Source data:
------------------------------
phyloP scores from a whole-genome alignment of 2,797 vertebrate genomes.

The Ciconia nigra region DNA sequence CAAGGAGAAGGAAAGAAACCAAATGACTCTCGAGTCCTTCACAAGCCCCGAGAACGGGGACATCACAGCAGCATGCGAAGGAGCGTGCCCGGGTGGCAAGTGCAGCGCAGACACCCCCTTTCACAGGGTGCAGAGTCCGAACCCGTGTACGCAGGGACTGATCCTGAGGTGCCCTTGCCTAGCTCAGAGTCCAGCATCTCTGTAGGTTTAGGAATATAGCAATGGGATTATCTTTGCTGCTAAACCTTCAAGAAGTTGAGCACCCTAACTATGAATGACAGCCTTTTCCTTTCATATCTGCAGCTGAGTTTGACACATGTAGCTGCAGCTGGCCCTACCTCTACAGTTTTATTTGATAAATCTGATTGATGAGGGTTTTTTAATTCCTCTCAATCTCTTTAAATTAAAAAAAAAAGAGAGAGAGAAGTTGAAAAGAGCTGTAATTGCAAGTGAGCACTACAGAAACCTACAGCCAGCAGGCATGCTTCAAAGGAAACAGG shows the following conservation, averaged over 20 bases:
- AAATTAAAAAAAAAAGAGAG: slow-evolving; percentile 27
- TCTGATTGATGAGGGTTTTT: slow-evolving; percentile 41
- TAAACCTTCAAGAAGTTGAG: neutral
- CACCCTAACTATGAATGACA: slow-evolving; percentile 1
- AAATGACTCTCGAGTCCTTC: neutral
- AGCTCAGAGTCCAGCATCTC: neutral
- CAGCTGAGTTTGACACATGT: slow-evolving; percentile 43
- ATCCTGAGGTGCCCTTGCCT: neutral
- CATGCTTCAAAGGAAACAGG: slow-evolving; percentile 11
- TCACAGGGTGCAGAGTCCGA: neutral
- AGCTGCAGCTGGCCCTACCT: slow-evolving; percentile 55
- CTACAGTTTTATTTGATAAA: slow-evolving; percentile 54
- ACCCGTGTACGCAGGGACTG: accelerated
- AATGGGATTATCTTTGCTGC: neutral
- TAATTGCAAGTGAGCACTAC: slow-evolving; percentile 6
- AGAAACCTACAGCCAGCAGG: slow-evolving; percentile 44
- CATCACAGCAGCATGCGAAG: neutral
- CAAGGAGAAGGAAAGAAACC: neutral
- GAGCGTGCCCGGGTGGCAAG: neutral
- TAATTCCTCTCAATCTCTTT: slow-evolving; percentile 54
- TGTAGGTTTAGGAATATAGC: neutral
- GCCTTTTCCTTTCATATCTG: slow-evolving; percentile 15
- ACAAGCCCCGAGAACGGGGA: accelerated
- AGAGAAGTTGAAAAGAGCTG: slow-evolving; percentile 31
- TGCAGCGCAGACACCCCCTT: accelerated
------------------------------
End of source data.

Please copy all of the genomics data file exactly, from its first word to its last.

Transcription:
phyloP scores from a whole-genome alignment of 2,797 vertebrate genomes.

The Ciconia nigra region DNA sequence CAAGGAGAAGGAAAGAAACCAAATGACTCTCGAGTCCTTCACAAGCCCCGAGAACGGGGACATCACAGCAGCATGCGAAGGAGCGTGCCCGGGTGGCAAGTGCAGCGCAGACACCCCCTTTCACAGGGTGCAGAGTCCGAACCCGTGTACGCAGGGACTGATCCTGAGGTGCCCTTGCCTAGCTCAGAGTCCAGCATCTCTGTAGGTTTAGGAATATAGCAATGGGATTATCTTTGCTGCTAAACCTTCAAGAAGTTGAGCACCCTAACTATGAATGACAGCCTTTTCCTTTCATATCTGCAGCTGAGTTTGACACATGTAGCTGCAGCTGGCCCTACCTCTACAGTTTTATTTGATAAATCTGATTGATGAGGGTTTTTTAATTCCTCTCAATCTCTTTAAATTAAAAAAAAAAGAGAGAGAGAAGTTGAAAAGAGCTGTAATTGCAAGTGAGCACTACAGAAACCTACAGCCAGCAGGCATGCTTCAAAGGAAACAGG shows the following conservation, averaged over 20 bases:
- AAATTAAAAAAAAAAGAGAG: slow-evolving; percentile 27
- TCTGATTGATGAGGGTTTTT: slow-evolving; percentile 41
- TAAACCTTCAAGAAGTTGAG: neutral
- CACCCTAACTATGAATGACA: slow-evolving; percentile 1
- AAATGACTCTCGAGTCCTTC: neutral
- AGCTCAGAGTCCAGCATCTC: neutral
- CAGCTGAGTTTGACACATGT: slow-evolving; percentile 43
- ATCCTGAGGTGCCCTTGCCT: neutral
- CATGCTTCAAAGGAAACAGG: slow-evolving; percentile 11
- TCACAGGGTGCAGAGTCCGA: neutral
- AGCTGCAGCTGGCCCTACCT: slow-evolving; percentile 55
- CTACAGTTTTATTTGATAAA: slow-evolving; percentile 54
- ACCCGTGTACGCAGGGACTG: accelerated
- AATGGGATTATCTTTGCTGC: neutral
- TAATTGCAAGTGAGCACTAC: slow-evolving; percentile 6
- AGAAACCTACAGCCAGCAGG: slow-evolving; percentile 44
- CATCACAGCAGCATGCGAAG: neutral
- CAAGGAGAAGGAAAGAAACC: neutral
- GAGCGTGCCCGGGTGGCAAG: neutral
- TAATTCCTCTCAATCTCTTT: slow-evolving; percentile 54
- TGTAGGTTTAGGAATATAGC: neutral
- GCCTTTTCCTTTCATATCTG: slow-evolving; percentile 15
- ACAAGCCCCGAGAACGGGGA: accelerated
- AGAGAAGTTGAAAAGAGCTG: slow-evolving; percentile 31
- TGCAGCGCAGACACCCCCTT: accelerated